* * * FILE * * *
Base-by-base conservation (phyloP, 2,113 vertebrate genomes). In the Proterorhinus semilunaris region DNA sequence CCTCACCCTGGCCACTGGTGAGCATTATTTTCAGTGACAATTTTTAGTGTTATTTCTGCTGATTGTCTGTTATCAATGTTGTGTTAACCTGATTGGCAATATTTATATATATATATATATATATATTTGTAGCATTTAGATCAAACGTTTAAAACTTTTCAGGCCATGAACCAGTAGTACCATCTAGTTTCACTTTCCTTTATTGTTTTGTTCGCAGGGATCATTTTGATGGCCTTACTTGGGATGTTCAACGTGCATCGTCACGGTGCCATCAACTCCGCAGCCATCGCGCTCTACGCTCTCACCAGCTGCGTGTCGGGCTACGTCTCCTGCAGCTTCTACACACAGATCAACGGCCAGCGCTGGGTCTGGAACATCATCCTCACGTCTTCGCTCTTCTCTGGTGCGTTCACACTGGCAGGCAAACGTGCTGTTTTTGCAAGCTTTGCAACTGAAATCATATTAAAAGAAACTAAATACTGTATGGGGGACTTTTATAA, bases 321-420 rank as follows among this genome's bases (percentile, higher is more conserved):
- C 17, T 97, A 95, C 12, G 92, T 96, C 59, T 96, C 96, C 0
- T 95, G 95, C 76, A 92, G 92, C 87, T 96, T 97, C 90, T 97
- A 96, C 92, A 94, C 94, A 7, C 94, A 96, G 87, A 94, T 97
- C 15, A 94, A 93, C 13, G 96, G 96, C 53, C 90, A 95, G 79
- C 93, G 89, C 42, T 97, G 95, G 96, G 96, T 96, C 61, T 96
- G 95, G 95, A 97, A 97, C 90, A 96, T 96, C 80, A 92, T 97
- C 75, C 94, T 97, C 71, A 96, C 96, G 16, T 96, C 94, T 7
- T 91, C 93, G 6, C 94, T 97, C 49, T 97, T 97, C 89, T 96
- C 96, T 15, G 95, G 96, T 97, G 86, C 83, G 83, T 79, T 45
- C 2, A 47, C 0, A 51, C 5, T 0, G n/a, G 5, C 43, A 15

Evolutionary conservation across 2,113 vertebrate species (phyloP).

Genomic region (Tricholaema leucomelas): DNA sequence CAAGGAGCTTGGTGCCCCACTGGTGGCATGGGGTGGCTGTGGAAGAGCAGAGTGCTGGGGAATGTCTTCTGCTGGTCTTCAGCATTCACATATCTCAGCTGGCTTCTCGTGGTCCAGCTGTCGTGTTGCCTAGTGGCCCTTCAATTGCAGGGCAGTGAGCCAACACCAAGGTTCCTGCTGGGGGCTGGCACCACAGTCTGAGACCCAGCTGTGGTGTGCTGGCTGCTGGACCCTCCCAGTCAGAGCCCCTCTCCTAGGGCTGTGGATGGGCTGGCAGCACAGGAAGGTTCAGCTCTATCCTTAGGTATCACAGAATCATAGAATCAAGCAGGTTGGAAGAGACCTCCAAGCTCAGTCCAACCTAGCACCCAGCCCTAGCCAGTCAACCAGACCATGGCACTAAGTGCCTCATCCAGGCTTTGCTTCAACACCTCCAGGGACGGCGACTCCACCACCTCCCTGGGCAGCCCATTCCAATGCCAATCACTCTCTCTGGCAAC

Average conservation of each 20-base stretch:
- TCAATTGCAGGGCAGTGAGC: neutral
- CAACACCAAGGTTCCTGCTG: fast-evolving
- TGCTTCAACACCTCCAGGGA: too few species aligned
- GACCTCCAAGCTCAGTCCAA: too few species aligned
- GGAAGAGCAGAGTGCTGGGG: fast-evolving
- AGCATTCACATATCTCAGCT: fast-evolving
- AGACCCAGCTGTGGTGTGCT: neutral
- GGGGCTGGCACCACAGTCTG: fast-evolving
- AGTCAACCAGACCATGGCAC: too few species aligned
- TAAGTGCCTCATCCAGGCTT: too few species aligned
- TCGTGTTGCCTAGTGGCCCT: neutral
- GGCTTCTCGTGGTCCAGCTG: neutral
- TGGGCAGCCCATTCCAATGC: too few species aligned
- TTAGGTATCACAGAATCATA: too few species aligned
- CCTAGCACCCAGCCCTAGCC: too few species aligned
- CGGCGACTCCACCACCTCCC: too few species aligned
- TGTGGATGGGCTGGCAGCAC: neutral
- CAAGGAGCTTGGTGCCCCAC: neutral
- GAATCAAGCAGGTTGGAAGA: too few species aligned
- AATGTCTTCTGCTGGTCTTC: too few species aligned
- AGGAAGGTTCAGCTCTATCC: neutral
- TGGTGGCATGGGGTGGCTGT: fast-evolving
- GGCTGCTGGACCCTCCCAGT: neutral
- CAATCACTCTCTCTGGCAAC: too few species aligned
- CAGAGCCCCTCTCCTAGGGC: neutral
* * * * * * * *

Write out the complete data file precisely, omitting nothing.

Base-by-base conservation (phyloP, 2,113 vertebrate genomes). In the Proterorhinus semilunaris region DNA sequence CCTCACCCTGGCCACTGGTGAGCATTATTTTCAGTGACAATTTTTAGTGTTATTTCTGCTGATTGTCTGTTATCAATGTTGTGTTAACCTGATTGGCAATATTTATATATATATATATATATATATTTGTAGCATTTAGATCAAACGTTTAAAACTTTTCAGGCCATGAACCAGTAGTACCATCTAGTTTCACTTTCCTTTATTGTTTTGTTCGCAGGGATCATTTTGATGGCCTTACTTGGGATGTTCAACGTGCATCGTCACGGTGCCATCAACTCCGCAGCCATCGCGCTCTACGCTCTCACCAGCTGCGTGTCGGGCTACGTCTCCTGCAGCTTCTACACACAGATCAACGGCCAGCGCTGGGTCTGGAACATCATCCTCACGTCTTCGCTCTTCTCTGGTGCGTTCACACTGGCAGGCAAACGTGCTGTTTTTGCAAGCTTTGCAACTGAAATCATATTAAAAGAAACTAAATACTGTATGGGGGACTTTTATAA, bases 321-420 rank as follows among this genome's bases (percentile, higher is more conserved):
- C 17, T 97, A 95, C 12, G 92, T 96, C 59, T 96, C 96, C 0
- T 95, G 95, C 76, A 92, G 92, C 87, T 96, T 97, C 90, T 97
- A 96, C 92, A 94, C 94, A 7, C 94, A 96, G 87, A 94, T 97
- C 15, A 94, A 93, C 13, G 96, G 96, C 53, C 90, A 95, G 79
- C 93, G 89, C 42, T 97, G 95, G 96, G 96, T 96, C 61, T 96
- G 95, G 95, A 97, A 97, C 90, A 96, T 96, C 80, A 92, T 97
- C 75, C 94, T 97, C 71, A 96, C 96, G 16, T 96, C 94, T 7
- T 91, C 93, G 6, C 94, T 97, C 49, T 97, T 97, C 89, T 96
- C 96, T 15, G 95, G 96, T 97, G 86, C 83, G 83, T 79, T 45
- C 2, A 47, C 0, A 51, C 5, T 0, G n/a, G 5, C 43, A 15

Evolutionary conservation across 2,113 vertebrate species (phyloP).

Genomic region (Tricholaema leucomelas): DNA sequence CAAGGAGCTTGGTGCCCCACTGGTGGCATGGGGTGGCTGTGGAAGAGCAGAGTGCTGGGGAATGTCTTCTGCTGGTCTTCAGCATTCACATATCTCAGCTGGCTTCTCGTGGTCCAGCTGTCGTGTTGCCTAGTGGCCCTTCAATTGCAGGGCAGTGAGCCAACACCAAGGTTCCTGCTGGGGGCTGGCACCACAGTCTGAGACCCAGCTGTGGTGTGCTGGCTGCTGGACCCTCCCAGTCAGAGCCCCTCTCCTAGGGCTGTGGATGGGCTGGCAGCACAGGAAGGTTCAGCTCTATCCTTAGGTATCACAGAATCATAGAATCAAGCAGGTTGGAAGAGACCTCCAAGCTCAGTCCAACCTAGCACCCAGCCCTAGCCAGTCAACCAGACCATGGCACTAAGTGCCTCATCCAGGCTTTGCTTCAACACCTCCAGGGACGGCGACTCCACCACCTCCCTGGGCAGCCCATTCCAATGCCAATCACTCTCTCTGGCAAC

Average conservation of each 20-base stretch:
- TCAATTGCAGGGCAGTGAGC: neutral
- CAACACCAAGGTTCCTGCTG: fast-evolving
- TGCTTCAACACCTCCAGGGA: too few species aligned
- GACCTCCAAGCTCAGTCCAA: too few species aligned
- GGAAGAGCAGAGTGCTGGGG: fast-evolving
- AGCATTCACATATCTCAGCT: fast-evolving
- AGACCCAGCTGTGGTGTGCT: neutral
- GGGGCTGGCACCACAGTCTG: fast-evolving
- AGTCAACCAGACCATGGCAC: too few species aligned
- TAAGTGCCTCATCCAGGCTT: too few species aligned
- TCGTGTTGCCTAGTGGCCCT: neutral
- GGCTTCTCGTGGTCCAGCTG: neutral
- TGGGCAGCCCATTCCAATGC: too few species aligned
- TTAGGTATCACAGAATCATA: too few species aligned
- CCTAGCACCCAGCCCTAGCC: too few species aligned
- CGGCGACTCCACCACCTCCC: too few species aligned
- TGTGGATGGGCTGGCAGCAC: neutral
- CAAGGAGCTTGGTGCCCCAC: neutral
- GAATCAAGCAGGTTGGAAGA: too few species aligned
- AATGTCTTCTGCTGGTCTTC: too few species aligned
- AGGAAGGTTCAGCTCTATCC: neutral
- TGGTGGCATGGGGTGGCTGT: fast-evolving
- GGCTGCTGGACCCTCCCAGT: neutral
- CAATCACTCTCTCTGGCAAC: too few species aligned
- CAGAGCCCCTCTCCTAGGGC: neutral